However, there were times that I felt the pacing drop off. Granted, in 515 pages, there's bound to be a few slow spots, and I felt my eyes drooping down as I read this at night. I missed the quick pace of the previous books, but with all that Harry's been through, a slowdown might have been necessary. 

Thursday, January 15, 2015

Fairy Tale Reading Challenge | Princess of Glass by Jessica Day George

The Daily Prophecy
Title: Princess of Glass
Author: Jessica Day George {website}
Publication Date: May 2010
Publisher: Bloomsbury
Series: Princess {Book 2}
Source & Format: Library; hardcover
Links: GoodReads | Amazon | Barnes & Noble
Hoping to escape the troubles in her kingdom, Princess Poppy reluctantly agrees to take part in a royal exchange program, whereby young princes and princesses travel to each other's countries in the name of better political alliances--and potential marriages. It's got the makings of a fairy tale--until a hapless servant named Eleanor is tricked by a vengeful fairy godmother into competing with Poppy for the eligible prince. Ballgowns, cinders, and enchanted glass slippers fly in this romantic and action-packed happily-ever-after quest from an author with a flair for embroidering tales in her own delightful way.

Fairy tale retellings are high on my favorite genres. There's a layer of magic and mystery that surronds the perfect fairy tale retelling, letting me slip from reality into the world of fantasy. Jessica Day George's Princess of Glass made this world for me, but there were a few missteps.

First, simply, I loved the premise. A beautiful young princess, scarred by her past, trying to make her life in the new world walks into a new Cinderella story. I liked how the story picked up as Poppy's trying to rebuild her new life instead of following the typical story of a princess saved by the man. It made a unique starting point, and provided a strong background for each of the characters.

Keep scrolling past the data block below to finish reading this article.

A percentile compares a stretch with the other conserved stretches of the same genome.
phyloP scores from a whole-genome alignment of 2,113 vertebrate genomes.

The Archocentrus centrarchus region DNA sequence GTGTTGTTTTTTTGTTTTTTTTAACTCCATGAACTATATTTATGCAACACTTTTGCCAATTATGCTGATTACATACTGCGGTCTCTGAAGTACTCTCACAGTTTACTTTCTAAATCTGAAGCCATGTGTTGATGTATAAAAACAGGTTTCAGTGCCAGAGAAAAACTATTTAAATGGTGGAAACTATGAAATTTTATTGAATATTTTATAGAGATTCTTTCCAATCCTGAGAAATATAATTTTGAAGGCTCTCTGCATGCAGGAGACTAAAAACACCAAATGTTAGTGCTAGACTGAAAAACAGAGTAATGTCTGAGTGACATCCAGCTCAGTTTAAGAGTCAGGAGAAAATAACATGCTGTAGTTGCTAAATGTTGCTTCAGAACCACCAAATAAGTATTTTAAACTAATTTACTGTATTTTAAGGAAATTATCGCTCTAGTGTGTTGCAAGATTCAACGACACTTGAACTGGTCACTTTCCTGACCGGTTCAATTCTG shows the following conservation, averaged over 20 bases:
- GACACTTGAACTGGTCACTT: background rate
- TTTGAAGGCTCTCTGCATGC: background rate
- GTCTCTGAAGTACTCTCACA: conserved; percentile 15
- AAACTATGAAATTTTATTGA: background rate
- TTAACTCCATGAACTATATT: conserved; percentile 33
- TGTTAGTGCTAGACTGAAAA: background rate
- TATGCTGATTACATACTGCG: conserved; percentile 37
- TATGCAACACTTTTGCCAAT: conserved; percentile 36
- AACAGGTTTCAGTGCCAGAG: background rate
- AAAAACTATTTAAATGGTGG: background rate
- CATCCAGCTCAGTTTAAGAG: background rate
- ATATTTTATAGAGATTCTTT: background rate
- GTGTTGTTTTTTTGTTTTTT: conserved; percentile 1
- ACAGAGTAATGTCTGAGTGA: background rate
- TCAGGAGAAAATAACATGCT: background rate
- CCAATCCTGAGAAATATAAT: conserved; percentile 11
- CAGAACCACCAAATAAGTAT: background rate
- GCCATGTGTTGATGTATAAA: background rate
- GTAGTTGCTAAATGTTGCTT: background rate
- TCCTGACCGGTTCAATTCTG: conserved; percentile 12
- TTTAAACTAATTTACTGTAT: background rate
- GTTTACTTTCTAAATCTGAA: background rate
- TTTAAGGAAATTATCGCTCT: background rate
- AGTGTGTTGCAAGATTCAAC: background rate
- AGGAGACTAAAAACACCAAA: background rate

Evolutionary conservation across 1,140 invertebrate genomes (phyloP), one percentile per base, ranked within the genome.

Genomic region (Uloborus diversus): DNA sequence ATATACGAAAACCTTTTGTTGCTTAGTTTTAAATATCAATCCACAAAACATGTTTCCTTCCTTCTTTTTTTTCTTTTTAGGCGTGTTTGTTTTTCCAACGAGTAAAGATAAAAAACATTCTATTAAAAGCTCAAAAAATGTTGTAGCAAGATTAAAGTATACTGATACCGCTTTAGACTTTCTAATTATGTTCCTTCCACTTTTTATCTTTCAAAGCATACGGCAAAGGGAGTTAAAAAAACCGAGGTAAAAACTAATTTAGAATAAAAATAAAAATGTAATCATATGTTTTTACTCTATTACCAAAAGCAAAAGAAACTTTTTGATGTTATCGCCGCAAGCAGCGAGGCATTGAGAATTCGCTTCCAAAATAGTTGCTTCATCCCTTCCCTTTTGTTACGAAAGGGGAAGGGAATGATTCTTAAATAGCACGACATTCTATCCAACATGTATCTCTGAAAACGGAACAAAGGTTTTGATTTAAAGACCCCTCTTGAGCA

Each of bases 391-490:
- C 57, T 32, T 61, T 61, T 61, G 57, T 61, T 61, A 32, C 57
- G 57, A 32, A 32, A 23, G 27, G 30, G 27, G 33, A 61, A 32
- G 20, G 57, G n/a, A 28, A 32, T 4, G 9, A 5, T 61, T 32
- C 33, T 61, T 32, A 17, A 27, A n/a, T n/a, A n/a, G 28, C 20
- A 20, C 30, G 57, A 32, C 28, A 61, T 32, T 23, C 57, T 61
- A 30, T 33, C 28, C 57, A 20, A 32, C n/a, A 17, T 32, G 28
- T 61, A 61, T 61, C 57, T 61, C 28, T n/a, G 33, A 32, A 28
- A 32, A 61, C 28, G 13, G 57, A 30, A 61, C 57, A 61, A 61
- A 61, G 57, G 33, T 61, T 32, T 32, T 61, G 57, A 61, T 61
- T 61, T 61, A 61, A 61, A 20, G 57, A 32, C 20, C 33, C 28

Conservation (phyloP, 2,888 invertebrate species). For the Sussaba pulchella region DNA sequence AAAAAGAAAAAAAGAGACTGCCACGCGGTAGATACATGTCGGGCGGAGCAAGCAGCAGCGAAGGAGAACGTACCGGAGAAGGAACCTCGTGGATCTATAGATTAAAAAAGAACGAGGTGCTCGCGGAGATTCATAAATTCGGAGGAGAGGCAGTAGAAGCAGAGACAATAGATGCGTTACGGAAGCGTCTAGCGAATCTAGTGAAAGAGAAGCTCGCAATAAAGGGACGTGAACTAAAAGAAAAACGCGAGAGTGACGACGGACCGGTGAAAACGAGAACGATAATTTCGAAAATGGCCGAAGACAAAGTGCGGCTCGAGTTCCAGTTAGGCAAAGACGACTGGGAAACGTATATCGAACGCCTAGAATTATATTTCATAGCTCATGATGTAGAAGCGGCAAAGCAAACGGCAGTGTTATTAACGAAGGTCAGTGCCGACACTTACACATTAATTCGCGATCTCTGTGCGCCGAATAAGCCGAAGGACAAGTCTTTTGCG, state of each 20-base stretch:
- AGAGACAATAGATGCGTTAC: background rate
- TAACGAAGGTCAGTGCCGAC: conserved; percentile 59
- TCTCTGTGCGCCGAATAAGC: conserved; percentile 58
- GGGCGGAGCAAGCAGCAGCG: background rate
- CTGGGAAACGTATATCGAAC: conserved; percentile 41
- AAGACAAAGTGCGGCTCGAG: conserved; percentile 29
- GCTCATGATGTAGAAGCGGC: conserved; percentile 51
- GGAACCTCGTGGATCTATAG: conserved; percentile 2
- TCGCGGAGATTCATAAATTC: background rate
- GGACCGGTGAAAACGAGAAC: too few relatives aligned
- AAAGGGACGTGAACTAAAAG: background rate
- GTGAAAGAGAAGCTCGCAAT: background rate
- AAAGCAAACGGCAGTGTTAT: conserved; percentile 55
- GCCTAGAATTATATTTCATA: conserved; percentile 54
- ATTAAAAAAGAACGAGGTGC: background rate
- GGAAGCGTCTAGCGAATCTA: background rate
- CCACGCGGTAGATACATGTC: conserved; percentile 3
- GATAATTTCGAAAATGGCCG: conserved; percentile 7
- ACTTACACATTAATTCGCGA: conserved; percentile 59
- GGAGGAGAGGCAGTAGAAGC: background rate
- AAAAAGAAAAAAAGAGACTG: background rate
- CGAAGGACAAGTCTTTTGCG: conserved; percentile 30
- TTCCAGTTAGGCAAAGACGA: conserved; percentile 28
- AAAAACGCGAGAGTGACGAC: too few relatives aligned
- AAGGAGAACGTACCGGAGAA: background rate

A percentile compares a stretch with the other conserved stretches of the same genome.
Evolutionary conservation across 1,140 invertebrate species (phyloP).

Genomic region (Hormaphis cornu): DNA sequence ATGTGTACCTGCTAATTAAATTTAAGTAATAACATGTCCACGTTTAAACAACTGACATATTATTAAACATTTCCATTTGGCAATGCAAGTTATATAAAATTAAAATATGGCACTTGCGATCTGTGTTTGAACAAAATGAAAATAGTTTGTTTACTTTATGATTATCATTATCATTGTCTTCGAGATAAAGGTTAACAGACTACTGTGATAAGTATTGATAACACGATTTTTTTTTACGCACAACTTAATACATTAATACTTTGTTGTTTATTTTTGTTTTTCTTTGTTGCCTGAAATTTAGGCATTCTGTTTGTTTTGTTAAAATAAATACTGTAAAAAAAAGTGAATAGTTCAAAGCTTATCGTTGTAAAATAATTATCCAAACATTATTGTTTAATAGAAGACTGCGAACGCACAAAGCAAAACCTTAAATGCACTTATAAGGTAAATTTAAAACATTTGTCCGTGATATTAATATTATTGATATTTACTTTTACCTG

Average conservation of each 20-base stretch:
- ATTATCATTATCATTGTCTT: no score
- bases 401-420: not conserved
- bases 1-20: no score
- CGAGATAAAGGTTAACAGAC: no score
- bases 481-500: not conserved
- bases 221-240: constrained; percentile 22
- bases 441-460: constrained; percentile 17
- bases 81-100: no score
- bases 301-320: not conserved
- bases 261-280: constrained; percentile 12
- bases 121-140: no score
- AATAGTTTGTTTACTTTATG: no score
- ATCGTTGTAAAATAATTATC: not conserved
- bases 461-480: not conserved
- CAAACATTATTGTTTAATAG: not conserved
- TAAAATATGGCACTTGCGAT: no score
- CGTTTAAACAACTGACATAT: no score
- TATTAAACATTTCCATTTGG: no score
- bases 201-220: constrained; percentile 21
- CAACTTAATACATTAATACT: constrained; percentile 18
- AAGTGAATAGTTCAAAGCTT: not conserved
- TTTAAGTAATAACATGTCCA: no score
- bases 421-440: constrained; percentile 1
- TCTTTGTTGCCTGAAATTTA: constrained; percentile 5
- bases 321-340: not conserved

Poppy's sarcasm immediately identified with me - she cracked me up. I loved how each conversation was strong, keeping the pace of the story moving at a rapid pace. Poppy and Ellen (our Cinderella of sorts) were the most powerful, memorable characters in the novel, especially Ellen (so strange to write my name and mean someone else...). Both girls had vibrant passions and motives, elements that made them stand out among the other characters in the book.

Christian, our prince Charming of Princess of Glass, didn't do a lot for me. He was sweet, kind to servants, and utterly forgettable. The powerful nature of the two girls overwhelmed his weaker character and diminished his role to that of the Disney story. With Christian's weaker role, the romantic plot of the story lost all of its thunder. 

However, the fairy tale element was fantastic. I loved the retelling - I was completely blown away by the changes George made (in a good way)! Her story came alive in an entirely different way, the focus shifting away from romantic love to the power of forgiveness and kindness. I loved the overriding themes of caution and the old adage of "if it looks too good to be true..."

George's Princess of Glass was unique and fun to read. For me, the twist on the classic Cinderella tale warmed my heart, but the romance fell flat.